Improve and maintain mobility: Include some basic mobility exercises into your weekly training routine with a focus on movements such as shoulder flexion, thoracic extension and shoulder internal rotation. Speak to a physiotherapist to find out specific exercises that will work for your body.
Address incorrect biomechanics: Have a physiotherapist assess how your shoulder moves and responds to resistance to check for any biomechanical errors that may be placing excessive strain on one or more body parts. This works best when addressed together with a strength and conditioning program to ensure that your muscles have the required strength and endurance.
Plan your training carefully: Ensure you swim consistently throughout your season but avoid any sharp jumps in distance or intensity. Make gradual changes to ensure your body has time to adapt to any increases in training load. Remember to also start your strength and conditioning at the beginning of the season to help prevent injury.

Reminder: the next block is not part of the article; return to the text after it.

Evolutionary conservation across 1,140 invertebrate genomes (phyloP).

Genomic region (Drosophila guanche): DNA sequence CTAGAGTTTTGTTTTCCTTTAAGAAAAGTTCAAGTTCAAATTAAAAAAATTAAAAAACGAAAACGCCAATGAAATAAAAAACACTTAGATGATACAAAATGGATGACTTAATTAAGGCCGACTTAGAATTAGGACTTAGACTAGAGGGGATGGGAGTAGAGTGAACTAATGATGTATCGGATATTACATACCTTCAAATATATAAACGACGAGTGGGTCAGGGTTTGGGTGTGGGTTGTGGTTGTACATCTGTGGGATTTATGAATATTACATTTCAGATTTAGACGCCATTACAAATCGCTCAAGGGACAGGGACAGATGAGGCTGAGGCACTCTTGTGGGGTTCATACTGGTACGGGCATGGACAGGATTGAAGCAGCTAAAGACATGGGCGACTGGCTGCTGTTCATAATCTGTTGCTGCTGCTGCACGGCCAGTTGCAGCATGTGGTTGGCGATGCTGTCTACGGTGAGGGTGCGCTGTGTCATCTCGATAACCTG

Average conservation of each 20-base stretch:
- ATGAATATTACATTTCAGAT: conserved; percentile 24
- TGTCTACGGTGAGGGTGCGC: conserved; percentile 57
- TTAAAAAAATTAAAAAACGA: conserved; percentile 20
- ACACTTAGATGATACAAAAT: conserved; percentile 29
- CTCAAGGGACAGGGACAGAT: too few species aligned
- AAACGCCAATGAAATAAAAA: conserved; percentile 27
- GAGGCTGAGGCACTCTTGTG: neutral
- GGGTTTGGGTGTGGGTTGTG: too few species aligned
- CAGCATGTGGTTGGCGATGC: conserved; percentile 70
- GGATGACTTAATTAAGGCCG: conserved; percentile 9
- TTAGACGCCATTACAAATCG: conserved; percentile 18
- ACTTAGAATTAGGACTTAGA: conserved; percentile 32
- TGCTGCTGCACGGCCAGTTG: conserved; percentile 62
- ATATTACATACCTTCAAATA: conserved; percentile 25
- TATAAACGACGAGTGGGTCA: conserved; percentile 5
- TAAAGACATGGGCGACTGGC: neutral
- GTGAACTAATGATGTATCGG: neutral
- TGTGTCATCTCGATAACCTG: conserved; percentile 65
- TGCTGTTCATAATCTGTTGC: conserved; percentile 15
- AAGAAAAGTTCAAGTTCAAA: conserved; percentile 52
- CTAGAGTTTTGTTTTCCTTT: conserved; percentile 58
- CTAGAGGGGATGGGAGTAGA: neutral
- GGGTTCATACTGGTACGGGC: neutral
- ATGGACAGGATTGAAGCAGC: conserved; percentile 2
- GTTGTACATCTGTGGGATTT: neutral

If you would like to ask a question about one of our services or anything else, visit our contact us page to get in touch.
If you are ready to make an appointment, visit our make a booking page and get started today.

Get Active!

For more, visit our Frequently Asked Questions page.

If you would like to ask a question about our services or anything else, visit our Contact Us page to get in touch.

If you are ready to make an appointment, visit our make a booking page and let us help you with your fitness or recovery.

Please note that the information we provide on web pages like this one are for general information and educational purposes. We recommend speaking to a qualified physiotherapist or exercise physiologist to assess your individual situation.